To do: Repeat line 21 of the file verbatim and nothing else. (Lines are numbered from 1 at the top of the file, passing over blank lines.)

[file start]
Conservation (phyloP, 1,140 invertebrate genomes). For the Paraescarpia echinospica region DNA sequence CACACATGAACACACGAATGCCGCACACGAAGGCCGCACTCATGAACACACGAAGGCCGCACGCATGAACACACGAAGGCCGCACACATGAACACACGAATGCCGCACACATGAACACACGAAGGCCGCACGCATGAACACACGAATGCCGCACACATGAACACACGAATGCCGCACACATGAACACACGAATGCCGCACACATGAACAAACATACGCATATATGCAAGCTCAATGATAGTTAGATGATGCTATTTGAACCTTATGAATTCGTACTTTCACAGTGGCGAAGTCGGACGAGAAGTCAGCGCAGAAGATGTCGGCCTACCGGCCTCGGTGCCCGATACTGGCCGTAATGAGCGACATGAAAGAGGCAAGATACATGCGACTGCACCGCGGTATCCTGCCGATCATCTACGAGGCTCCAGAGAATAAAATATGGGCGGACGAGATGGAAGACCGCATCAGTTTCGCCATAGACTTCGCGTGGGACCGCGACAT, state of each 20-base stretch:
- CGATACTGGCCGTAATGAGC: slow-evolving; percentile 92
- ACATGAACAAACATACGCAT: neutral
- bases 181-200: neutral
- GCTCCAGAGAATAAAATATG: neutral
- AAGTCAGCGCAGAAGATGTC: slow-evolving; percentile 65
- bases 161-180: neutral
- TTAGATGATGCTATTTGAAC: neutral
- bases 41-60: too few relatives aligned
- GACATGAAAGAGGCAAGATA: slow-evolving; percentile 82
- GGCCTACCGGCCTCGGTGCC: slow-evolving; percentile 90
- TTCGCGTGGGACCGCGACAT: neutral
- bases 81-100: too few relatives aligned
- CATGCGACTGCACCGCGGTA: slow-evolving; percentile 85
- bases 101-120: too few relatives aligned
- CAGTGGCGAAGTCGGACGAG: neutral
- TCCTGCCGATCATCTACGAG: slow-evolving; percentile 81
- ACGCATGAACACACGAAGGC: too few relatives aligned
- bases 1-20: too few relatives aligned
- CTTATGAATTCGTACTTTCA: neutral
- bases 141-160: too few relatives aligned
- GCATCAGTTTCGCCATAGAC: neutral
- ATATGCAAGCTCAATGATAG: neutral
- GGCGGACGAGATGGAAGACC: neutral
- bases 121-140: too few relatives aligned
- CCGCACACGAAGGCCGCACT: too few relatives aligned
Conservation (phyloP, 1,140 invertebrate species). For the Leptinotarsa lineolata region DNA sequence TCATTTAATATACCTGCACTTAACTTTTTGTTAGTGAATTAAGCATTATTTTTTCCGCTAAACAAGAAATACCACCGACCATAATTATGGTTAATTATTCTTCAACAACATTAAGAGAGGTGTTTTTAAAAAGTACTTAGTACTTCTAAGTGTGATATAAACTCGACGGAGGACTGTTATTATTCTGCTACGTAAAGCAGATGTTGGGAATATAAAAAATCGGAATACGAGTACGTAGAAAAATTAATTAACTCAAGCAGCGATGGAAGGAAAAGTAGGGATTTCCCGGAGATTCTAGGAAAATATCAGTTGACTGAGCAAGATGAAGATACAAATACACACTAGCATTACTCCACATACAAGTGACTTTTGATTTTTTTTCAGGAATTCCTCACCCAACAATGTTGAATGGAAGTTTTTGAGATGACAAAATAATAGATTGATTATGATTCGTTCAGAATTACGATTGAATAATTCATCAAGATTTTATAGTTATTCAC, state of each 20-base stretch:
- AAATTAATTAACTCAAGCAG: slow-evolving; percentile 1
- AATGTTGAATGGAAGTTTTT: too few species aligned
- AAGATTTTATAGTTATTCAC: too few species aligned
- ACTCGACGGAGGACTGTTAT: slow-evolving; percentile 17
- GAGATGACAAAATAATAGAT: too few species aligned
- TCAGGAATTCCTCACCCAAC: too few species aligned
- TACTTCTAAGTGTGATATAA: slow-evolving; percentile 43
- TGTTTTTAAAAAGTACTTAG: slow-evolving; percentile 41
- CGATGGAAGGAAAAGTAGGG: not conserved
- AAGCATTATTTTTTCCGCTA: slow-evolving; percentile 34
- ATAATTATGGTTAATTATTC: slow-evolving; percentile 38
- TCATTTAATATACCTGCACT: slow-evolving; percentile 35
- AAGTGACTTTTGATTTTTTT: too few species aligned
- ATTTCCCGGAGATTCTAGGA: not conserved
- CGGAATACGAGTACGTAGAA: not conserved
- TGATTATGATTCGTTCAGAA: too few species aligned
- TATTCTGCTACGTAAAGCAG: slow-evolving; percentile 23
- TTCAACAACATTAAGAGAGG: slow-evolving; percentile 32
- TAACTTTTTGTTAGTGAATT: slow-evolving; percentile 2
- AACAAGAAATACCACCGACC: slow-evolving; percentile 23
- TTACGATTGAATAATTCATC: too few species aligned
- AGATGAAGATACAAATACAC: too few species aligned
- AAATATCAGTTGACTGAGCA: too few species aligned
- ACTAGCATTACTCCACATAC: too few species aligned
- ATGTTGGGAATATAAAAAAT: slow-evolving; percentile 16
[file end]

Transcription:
- bases 141-160: too few relatives aligned